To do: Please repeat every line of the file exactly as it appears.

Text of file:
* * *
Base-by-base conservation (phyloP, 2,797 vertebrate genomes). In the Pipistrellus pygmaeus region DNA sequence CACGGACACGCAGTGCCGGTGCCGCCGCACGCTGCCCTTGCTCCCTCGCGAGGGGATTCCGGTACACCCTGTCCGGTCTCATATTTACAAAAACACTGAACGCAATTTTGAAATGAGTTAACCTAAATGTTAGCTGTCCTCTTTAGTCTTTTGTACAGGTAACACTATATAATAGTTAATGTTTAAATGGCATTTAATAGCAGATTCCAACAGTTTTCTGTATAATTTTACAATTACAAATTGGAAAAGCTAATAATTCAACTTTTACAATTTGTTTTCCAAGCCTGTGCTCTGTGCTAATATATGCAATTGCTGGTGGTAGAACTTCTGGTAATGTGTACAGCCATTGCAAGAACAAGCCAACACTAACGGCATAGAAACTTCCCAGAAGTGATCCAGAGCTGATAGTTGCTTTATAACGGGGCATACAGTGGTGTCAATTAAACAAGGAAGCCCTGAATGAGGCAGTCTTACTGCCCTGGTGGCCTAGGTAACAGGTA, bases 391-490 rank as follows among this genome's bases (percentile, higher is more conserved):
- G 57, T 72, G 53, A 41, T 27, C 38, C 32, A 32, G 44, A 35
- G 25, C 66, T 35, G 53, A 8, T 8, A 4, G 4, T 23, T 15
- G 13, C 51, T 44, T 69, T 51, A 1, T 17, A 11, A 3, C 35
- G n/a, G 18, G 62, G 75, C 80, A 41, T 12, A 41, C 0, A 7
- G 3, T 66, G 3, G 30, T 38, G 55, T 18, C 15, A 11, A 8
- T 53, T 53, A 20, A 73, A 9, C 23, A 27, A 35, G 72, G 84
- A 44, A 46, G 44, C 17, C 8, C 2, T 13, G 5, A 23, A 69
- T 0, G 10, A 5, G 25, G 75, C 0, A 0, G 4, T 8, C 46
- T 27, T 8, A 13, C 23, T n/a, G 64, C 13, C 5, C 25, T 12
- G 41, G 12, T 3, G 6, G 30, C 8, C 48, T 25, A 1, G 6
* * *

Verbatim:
Base-by-base conservation (phyloP, 2,797 vertebrate genomes). In the Pipistrellus pygmaeus region DNA sequence CACGGACACGCAGTGCCGGTGCCGCCGCACGCTGCCCTTGCTCCCTCGCGAGGGGATTCCGGTACACCCTGTCCGGTCTCATATTTACAAAAACACTGAACGCAATTTTGAAATGAGTTAACCTAAATGTTAGCTGTCCTCTTTAGTCTTTTGTACAGGTAACACTATATAATAGTTAATGTTTAAATGGCATTTAATAGCAGATTCCAACAGTTTTCTGTATAATTTTACAATTACAAATTGGAAAAGCTAATAATTCAACTTTTACAATTTGTTTTCCAAGCCTGTGCTCTGTGCTAATATATGCAATTGCTGGTGGTAGAACTTCTGGTAATGTGTACAGCCATTGCAAGAACAAGCCAACACTAACGGCATAGAAACTTCCCAGAAGTGATCCAGAGCTGATAGTTGCTTTATAACGGGGCATACAGTGGTGTCAATTAAACAAGGAAGCCCTGAATGAGGCAGTCTTACTGCCCTGGTGGCCTAGGTAACAGGTA, bases 391-490 rank as follows among this genome's bases (percentile, higher is more conserved):
- G 57, T 72, G 53, A 41, T 27, C 38, C 32, A 32, G 44, A 35
- G 25, C 66, T 35, G 53, A 8, T 8, A 4, G 4, T 23, T 15
- G 13, C 51, T 44, T 69, T 51, A 1, T 17, A 11, A 3, C 35
- G n/a, G 18, G 62, G 75, C 80, A 41, T 12, A 41, C 0, A 7
- G 3, T 66, G 3, G 30, T 38, G 55, T 18, C 15, A 11, A 8
- T 53, T 53, A 20, A 73, A 9, C 23, A 27, A 35, G 72, G 84
- A 44, A 46, G 44, C 17, C 8, C 2, T 13, G 5, A 23, A 69
- T 0, G 10, A 5, G 25, G 75, C 0, A 0, G 4, T 8, C 46
- T 27, T 8, A 13, C 23, T n/a, G 64, C 13, C 5, C 25, T 12
- G 41, G 12, T 3, G 6, G 30, C 8, C 48, T 25, A 1, G 6